In the early 60s, AVIS coined the famous tagline: “We’re only #2 in rental cars, so why go with us? We try harder.”
Lately AVIS has re-adopted part of that tagline, but only part of it. They’ve dropped the important pre-cursor and kept the memorable ending, “We Try Harder”.
The trouble is, “We try harder” is only believable if your market perceives that you really do try harder. In order to believe that, they have to see you as an underdog. It is very difficult to convince the customer that AVIS, now about the same size as Hertz, will really try harder.
In the enterprise market, a similar dynamic plays itself out. I interview buyers every day as part of my win/loss analysis practice, and I commonly hear them talking about a smaller challenger as “trying harder”. In fact, I can point to several interviews in the past few months where the interviewee has referred to the AVIS tagline directly.
It appears, however, that they apply this descriptor only to true challengers in the market. If you are a challenger and your staff is really gunning to take over the market, “We Try Harder” is a legitimate positioning angle. But this approach to positioning really only works if you really are #2 and gunning for #1. Furthermore, the buyer experience needs to resonate with that positioning.
AVIS isn’t believable because they’re no longer perceived as the underdog gunning for #1. You don’t really get differentiated service from AVIS any more. If you want differentiated service in car rentals, you need to try Enterprise. So AVIS’ tagline is neutralized.
I do believe it is possible to differentiate companies, large or small, based on the quality of service, however. Once you get beyond a certain size it can be hard to claim that you “try harder”, just because of the law of large numbers. You will likely have very average people touching the customer, not superior people who really do “try harder”.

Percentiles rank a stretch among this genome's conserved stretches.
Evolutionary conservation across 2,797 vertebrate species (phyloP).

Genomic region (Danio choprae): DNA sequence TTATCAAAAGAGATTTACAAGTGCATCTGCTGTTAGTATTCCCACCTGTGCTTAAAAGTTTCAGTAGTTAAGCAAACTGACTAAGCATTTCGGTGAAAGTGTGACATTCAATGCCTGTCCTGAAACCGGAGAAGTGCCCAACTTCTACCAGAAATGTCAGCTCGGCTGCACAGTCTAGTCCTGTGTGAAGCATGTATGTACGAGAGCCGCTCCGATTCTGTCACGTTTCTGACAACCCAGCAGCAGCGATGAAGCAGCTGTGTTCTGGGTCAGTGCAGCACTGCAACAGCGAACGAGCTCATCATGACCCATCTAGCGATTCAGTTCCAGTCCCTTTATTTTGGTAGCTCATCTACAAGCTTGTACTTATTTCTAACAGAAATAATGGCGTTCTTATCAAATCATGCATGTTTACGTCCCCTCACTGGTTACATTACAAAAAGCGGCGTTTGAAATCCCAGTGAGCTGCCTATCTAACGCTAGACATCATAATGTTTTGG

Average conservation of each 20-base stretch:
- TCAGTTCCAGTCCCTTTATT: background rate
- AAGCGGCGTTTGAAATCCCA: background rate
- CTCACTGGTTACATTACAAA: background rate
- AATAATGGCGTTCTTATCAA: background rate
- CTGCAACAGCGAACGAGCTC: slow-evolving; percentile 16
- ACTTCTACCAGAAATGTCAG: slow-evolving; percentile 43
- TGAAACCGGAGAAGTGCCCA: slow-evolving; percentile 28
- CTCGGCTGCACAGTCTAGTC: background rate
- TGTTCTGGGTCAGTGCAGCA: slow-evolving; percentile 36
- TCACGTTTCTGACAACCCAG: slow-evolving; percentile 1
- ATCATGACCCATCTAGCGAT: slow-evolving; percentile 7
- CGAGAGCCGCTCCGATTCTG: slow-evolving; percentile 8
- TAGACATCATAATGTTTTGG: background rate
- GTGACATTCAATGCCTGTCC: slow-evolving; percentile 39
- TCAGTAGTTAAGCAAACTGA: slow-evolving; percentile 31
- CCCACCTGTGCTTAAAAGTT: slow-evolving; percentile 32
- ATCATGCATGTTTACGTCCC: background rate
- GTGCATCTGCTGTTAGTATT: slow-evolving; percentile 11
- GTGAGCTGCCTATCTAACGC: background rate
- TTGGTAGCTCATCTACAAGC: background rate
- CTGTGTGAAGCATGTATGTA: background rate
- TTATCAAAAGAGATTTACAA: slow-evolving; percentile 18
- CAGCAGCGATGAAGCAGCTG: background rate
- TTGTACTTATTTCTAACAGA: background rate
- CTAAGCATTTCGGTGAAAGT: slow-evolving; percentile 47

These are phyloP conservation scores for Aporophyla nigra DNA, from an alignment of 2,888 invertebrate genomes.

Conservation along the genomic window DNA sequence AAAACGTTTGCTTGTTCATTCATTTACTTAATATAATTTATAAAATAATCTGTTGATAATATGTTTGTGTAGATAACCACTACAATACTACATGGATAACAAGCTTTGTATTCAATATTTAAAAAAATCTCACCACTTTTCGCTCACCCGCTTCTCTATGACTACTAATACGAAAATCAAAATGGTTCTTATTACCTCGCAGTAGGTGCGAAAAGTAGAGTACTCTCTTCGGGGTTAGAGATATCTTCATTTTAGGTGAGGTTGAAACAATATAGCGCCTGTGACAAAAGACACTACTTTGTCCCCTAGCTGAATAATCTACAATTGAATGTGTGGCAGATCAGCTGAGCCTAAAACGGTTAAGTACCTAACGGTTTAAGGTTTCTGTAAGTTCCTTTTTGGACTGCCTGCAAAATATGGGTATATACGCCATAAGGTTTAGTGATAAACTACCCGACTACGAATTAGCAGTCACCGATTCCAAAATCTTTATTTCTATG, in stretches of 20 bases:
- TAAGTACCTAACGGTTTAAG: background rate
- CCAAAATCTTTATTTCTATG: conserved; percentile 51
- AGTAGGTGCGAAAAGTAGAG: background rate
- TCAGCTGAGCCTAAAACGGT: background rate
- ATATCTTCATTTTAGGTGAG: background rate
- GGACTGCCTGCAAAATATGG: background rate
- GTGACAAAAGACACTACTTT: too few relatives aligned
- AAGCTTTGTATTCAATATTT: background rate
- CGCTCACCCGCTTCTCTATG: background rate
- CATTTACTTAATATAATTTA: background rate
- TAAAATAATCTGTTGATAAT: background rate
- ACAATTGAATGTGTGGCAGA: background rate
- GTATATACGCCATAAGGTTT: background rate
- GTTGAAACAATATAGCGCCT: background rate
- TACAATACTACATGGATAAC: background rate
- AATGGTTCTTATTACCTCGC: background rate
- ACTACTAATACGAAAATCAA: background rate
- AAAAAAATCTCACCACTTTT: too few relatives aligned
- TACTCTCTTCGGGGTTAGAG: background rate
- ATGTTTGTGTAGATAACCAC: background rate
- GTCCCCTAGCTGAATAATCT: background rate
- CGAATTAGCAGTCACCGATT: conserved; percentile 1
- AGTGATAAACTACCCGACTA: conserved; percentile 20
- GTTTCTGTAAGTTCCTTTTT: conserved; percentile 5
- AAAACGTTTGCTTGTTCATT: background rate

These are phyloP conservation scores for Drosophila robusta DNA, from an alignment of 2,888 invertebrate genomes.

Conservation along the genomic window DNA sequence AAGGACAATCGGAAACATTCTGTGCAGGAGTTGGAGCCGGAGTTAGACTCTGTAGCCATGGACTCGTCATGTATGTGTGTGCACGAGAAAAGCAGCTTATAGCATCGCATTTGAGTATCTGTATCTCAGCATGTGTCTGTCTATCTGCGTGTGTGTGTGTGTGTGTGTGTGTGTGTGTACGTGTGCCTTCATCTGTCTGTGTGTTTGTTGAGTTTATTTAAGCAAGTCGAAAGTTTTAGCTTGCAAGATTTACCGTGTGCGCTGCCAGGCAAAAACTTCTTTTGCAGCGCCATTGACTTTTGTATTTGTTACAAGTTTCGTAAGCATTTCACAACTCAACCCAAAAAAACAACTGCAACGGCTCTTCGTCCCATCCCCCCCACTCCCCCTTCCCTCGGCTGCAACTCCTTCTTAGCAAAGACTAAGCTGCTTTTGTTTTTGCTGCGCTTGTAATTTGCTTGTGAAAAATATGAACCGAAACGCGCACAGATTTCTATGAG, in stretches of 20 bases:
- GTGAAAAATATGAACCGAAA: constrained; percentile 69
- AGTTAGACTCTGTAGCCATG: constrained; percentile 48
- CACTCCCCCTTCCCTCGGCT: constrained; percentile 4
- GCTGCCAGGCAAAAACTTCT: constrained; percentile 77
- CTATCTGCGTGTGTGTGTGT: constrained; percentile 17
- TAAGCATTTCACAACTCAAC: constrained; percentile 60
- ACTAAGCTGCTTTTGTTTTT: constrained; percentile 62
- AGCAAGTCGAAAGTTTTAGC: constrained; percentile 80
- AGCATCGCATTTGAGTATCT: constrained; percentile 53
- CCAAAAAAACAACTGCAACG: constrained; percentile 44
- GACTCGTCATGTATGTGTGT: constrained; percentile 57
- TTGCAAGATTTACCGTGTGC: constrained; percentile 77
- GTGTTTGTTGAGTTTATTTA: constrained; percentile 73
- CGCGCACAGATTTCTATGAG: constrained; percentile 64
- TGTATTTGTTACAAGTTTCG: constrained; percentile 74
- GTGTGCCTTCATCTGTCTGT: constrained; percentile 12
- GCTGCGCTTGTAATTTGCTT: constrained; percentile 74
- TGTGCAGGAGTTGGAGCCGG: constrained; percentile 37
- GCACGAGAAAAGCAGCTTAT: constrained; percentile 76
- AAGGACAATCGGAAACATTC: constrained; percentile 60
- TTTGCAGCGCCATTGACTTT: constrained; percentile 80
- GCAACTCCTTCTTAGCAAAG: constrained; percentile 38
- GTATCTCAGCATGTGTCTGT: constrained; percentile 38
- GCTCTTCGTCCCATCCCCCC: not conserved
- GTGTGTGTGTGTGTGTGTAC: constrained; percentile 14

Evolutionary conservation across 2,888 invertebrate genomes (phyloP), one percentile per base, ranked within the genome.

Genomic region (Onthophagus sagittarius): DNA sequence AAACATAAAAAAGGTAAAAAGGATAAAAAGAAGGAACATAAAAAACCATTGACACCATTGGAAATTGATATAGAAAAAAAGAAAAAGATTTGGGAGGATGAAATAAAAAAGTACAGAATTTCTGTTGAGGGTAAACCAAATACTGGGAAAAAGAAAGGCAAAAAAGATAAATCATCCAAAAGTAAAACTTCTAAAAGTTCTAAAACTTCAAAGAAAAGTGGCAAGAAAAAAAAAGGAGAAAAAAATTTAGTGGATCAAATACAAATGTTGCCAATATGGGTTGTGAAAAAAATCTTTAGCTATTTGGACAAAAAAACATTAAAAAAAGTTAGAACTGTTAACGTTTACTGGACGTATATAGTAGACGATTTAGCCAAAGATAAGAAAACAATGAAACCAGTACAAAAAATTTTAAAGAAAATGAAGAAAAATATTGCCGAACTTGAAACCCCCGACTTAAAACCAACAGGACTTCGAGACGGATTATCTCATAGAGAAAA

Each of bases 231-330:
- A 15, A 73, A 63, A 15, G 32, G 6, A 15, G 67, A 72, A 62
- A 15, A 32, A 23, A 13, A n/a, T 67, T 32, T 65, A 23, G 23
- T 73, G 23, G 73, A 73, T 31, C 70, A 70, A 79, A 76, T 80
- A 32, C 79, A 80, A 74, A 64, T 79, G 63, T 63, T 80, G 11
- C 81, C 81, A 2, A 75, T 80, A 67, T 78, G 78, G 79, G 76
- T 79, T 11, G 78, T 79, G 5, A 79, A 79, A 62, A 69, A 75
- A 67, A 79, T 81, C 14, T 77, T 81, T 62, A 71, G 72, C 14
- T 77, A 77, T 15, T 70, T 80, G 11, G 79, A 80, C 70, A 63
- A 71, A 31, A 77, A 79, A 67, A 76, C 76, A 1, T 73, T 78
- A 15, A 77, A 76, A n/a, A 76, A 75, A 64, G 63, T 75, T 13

But even with average people in the field, marketing and product management can create differentiation based on quality of service. This requires you to look at the buyers’ problems holistically, and look for solutions that go well beyond the physical product to solve those problems. Look to help them with manuals, automation, training, collaboration consulting, to name just a few ideas.
As you interview your buyers, look for the whole problem they are trying to solve. Ask what portion of the problem your product helps with. Look for gaps and explore ways that you can fill them. Position your company as looking at the whole problem, and using the physical product as a tool, along with other productized services, to help the buyer achieve their goal.
Bottom line: “We try harder” is good for a really energetic challenger, but it’s rarely enough for most companies. Look beyond the product and consider the buyer’s problems and goals holistically. Look for gaps and fill them with value-added services. Consider offering the productized value-added services through channel partners.
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